One of Huxley’s main themes is the choice between truth and happiness. That message is very, very important right now. We should not give the power to shape The Truth to people who offer us happiness in return. Their agenda is not our happiness. It is our compliance.

The Biology of Belief
by Bruce H Lipton PhD


As you might expect from my involvement in HeartMath, I’m a bit of a nerd for leading-edge science. And that’s one of the main reasons why I love this book so much. The first half is a beautifully written and fascinating explanation of cell biology and physics. Lipton is a former medical school professor and research scientist who, as a result of his own research, realised that the scientific doctrine of “it’s all in your genes” was wrong. Genes and DNA don’t control us, they receive information from outside the cell and then respond. And a significant source of that information is our own thoughts and feelings. The moment-to-moment content of our thoughts and feelings is literally impacting us on a cellular level and, depending upon whether the thoughts and feelings are positive or negative, they have a direct impact on both our physical and mental health.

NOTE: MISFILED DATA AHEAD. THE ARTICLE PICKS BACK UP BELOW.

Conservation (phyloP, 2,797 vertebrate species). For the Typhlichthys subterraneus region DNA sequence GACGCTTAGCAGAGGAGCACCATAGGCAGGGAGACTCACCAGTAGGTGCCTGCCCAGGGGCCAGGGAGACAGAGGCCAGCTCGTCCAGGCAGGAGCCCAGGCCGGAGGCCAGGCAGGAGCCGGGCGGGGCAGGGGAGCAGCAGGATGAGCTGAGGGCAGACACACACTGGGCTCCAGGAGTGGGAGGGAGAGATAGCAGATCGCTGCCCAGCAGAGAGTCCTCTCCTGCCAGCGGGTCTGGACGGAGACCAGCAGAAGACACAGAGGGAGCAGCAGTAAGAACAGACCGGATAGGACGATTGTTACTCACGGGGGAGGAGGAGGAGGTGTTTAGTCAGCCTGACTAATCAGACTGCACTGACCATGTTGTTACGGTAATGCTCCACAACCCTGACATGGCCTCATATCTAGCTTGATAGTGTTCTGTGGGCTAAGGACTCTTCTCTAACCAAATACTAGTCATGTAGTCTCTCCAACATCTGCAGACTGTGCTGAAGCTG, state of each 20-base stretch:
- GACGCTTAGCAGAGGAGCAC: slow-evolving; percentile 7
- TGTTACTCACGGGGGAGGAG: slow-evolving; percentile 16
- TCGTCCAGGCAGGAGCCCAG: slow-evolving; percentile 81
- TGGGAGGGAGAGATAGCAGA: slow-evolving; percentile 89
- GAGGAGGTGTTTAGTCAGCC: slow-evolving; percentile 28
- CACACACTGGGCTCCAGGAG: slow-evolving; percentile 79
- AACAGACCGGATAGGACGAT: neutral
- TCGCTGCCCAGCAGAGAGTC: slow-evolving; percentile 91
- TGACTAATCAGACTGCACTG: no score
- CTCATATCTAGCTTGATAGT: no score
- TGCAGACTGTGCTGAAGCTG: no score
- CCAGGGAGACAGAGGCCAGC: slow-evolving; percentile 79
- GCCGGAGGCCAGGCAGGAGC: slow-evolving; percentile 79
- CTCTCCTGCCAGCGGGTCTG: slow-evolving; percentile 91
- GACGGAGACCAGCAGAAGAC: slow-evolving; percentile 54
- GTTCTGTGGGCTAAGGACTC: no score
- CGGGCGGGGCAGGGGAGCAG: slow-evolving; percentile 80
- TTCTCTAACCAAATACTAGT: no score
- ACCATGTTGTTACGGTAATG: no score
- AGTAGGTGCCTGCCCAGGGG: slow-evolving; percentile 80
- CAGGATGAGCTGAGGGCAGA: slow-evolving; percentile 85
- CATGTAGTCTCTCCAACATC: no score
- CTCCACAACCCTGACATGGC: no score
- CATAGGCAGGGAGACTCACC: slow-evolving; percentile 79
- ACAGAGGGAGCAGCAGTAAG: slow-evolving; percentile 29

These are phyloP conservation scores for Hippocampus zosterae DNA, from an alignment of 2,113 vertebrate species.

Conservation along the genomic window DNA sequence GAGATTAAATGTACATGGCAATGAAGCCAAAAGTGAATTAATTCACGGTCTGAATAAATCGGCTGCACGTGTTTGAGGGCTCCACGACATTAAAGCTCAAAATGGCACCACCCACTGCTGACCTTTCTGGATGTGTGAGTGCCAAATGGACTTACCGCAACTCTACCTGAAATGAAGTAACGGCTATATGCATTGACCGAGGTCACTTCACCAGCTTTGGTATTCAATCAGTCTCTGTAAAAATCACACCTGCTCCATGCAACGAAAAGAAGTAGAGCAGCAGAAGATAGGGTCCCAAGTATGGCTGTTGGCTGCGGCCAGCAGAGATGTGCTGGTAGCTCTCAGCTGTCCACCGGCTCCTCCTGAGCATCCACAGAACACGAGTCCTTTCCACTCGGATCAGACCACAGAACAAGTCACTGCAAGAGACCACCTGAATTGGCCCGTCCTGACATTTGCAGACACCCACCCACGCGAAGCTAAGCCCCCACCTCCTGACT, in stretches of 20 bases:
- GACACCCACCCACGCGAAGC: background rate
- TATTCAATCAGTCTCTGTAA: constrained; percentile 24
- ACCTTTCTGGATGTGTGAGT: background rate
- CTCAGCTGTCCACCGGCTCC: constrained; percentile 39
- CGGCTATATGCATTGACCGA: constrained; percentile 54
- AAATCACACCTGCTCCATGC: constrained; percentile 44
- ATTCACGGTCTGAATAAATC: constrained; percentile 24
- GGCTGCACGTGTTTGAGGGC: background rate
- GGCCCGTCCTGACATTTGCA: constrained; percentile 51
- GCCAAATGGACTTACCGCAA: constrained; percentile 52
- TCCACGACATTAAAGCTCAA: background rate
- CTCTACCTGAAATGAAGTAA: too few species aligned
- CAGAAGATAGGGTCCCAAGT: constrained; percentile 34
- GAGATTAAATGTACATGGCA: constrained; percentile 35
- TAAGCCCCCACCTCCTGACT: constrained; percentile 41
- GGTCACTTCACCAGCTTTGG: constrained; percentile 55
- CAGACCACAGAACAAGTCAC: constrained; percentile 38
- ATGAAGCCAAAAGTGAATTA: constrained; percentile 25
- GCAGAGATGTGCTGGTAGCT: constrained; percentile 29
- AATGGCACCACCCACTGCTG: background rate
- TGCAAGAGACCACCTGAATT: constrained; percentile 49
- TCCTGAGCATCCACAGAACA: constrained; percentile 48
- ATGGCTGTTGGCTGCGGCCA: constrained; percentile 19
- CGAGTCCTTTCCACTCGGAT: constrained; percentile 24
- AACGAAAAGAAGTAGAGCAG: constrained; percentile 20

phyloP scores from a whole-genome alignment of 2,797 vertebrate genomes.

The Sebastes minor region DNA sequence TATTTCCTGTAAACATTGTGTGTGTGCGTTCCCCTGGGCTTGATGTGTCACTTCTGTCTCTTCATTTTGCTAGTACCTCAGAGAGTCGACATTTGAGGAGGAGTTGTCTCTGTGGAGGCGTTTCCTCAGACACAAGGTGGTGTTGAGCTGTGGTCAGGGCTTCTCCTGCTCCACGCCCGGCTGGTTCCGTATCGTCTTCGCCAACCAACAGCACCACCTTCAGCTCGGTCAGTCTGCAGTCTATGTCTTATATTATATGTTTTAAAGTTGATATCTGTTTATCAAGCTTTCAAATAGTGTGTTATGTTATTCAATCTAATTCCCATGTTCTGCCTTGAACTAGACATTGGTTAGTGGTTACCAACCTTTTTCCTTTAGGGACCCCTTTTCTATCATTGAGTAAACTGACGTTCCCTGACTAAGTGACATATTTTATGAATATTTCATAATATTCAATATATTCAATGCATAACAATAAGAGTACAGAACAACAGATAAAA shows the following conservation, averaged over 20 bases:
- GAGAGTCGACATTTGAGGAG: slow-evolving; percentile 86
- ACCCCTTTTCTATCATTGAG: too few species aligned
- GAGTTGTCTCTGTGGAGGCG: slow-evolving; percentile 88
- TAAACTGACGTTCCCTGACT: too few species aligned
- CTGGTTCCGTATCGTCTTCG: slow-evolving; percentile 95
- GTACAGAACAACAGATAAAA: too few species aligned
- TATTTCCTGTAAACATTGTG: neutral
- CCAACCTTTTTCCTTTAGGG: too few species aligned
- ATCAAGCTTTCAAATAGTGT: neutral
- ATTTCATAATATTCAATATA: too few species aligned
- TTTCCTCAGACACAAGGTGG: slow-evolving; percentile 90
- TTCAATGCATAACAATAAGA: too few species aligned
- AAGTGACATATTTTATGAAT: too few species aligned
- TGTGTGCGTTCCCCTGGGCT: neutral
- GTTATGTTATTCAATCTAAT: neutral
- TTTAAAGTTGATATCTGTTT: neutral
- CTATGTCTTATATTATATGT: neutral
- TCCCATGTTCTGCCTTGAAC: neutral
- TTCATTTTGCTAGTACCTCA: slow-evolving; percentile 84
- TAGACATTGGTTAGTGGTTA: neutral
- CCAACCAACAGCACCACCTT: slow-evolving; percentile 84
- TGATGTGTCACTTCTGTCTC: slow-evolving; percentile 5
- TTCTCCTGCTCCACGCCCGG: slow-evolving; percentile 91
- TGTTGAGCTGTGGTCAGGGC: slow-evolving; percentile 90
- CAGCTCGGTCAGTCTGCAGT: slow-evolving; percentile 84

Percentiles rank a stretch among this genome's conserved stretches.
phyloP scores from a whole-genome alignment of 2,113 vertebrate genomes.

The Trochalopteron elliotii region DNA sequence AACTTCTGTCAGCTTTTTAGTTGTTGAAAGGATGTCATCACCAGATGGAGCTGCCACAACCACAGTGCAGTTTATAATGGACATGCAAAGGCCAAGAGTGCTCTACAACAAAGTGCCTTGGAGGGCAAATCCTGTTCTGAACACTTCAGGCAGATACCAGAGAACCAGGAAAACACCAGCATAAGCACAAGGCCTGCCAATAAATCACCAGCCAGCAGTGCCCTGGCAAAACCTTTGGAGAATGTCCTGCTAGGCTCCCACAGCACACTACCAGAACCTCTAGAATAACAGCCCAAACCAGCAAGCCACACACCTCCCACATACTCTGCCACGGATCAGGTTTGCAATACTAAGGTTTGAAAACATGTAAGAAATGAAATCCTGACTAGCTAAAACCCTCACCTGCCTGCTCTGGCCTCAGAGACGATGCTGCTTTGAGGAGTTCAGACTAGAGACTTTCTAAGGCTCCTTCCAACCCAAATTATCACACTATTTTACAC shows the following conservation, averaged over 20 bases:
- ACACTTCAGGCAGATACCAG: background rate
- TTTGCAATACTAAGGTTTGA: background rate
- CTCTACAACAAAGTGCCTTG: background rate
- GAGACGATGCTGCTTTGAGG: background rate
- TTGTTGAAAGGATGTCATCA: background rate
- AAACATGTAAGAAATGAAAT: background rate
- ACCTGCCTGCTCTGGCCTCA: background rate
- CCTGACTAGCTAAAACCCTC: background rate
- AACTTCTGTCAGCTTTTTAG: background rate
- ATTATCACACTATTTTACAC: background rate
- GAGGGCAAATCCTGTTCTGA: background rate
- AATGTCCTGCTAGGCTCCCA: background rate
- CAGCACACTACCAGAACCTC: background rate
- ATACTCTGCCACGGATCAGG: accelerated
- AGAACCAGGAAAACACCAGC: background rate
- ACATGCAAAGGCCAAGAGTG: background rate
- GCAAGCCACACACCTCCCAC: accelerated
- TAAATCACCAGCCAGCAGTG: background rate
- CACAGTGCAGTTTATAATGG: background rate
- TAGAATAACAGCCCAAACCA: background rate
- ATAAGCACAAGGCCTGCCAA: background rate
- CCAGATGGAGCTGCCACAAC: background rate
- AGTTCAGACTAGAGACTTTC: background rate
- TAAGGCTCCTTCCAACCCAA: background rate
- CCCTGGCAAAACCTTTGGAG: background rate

Lipton’s message is empowering – we have choice and control when it comes to our beliefs, and as such, we have choice and control over our health and happiness.

As a Man Thinketh
by James Allen